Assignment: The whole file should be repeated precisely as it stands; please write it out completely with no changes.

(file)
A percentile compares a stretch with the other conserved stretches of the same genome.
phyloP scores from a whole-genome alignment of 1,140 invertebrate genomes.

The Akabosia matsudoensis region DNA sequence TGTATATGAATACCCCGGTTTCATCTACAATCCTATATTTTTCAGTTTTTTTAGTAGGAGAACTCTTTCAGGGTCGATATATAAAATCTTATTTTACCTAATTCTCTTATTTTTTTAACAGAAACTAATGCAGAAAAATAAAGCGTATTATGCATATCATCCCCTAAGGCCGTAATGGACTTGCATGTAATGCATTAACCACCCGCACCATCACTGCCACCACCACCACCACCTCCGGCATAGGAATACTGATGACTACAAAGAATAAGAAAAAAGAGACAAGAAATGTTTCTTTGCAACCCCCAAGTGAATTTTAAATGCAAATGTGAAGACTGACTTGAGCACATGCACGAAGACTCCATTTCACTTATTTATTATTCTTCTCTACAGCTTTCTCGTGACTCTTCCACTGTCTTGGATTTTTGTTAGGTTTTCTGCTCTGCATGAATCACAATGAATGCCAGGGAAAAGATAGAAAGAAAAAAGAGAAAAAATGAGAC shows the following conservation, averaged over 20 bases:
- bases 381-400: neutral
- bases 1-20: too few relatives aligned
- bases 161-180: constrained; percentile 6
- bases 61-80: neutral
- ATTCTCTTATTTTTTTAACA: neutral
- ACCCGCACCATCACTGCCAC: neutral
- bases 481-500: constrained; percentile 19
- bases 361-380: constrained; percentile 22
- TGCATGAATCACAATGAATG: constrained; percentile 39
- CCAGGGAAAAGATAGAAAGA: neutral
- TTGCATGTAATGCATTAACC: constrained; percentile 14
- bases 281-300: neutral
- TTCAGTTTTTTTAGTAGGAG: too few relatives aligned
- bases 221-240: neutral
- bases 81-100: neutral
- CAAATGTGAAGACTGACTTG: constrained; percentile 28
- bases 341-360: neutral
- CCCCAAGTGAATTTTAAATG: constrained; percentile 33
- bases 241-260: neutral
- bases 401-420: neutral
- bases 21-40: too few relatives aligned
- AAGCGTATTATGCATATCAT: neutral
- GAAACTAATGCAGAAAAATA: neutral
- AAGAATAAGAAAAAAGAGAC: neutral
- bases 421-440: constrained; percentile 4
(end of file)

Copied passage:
A percentile compares a stretch with the other conserved stretches of the same genome.
phyloP scores from a whole-genome alignment of 1,140 invertebrate genomes.

The Akabosia matsudoensis region DNA sequence TGTATATGAATACCCCGGTTTCATCTACAATCCTATATTTTTCAGTTTTTTTAGTAGGAGAACTCTTTCAGGGTCGATATATAAAATCTTATTTTACCTAATTCTCTTATTTTTTTAACAGAAACTAATGCAGAAAAATAAAGCGTATTATGCATATCATCCCCTAAGGCCGTAATGGACTTGCATGTAATGCATTAACCACCCGCACCATCACTGCCACCACCACCACCACCTCCGGCATAGGAATACTGATGACTACAAAGAATAAGAAAAAAGAGACAAGAAATGTTTCTTTGCAACCCCCAAGTGAATTTTAAATGCAAATGTGAAGACTGACTTGAGCACATGCACGAAGACTCCATTTCACTTATTTATTATTCTTCTCTACAGCTTTCTCGTGACTCTTCCACTGTCTTGGATTTTTGTTAGGTTTTCTGCTCTGCATGAATCACAATGAATGCCAGGGAAAAGATAGAAAGAAAAAAGAGAAAAAATGAGAC shows the following conservation, averaged over 20 bases:
- bases 381-400: neutral
- bases 1-20: too few relatives aligned
- bases 161-180: constrained; percentile 6
- bases 61-80: neutral
- ATTCTCTTATTTTTTTAACA: neutral
- ACCCGCACCATCACTGCCAC: neutral
- bases 481-500: constrained; percentile 19
- bases 361-380: constrained; percentile 22
- TGCATGAATCACAATGAATG: constrained; percentile 39
- CCAGGGAAAAGATAGAAAGA: neutral
- TTGCATGTAATGCATTAACC: constrained; percentile 14
- bases 281-300: neutral
- TTCAGTTTTTTTAGTAGGAG: too few relatives aligned
- bases 221-240: neutral
- bases 81-100: neutral
- CAAATGTGAAGACTGACTTG: constrained; percentile 28
- bases 341-360: neutral
- CCCCAAGTGAATTTTAAATG: constrained; percentile 33
- bases 241-260: neutral
- bases 401-420: neutral
- bases 21-40: too few relatives aligned
- AAGCGTATTATGCATATCAT: neutral
- GAAACTAATGCAGAAAAATA: neutral
- AAGAATAAGAAAAAAGAGAC: neutral
- bases 421-440: constrained; percentile 4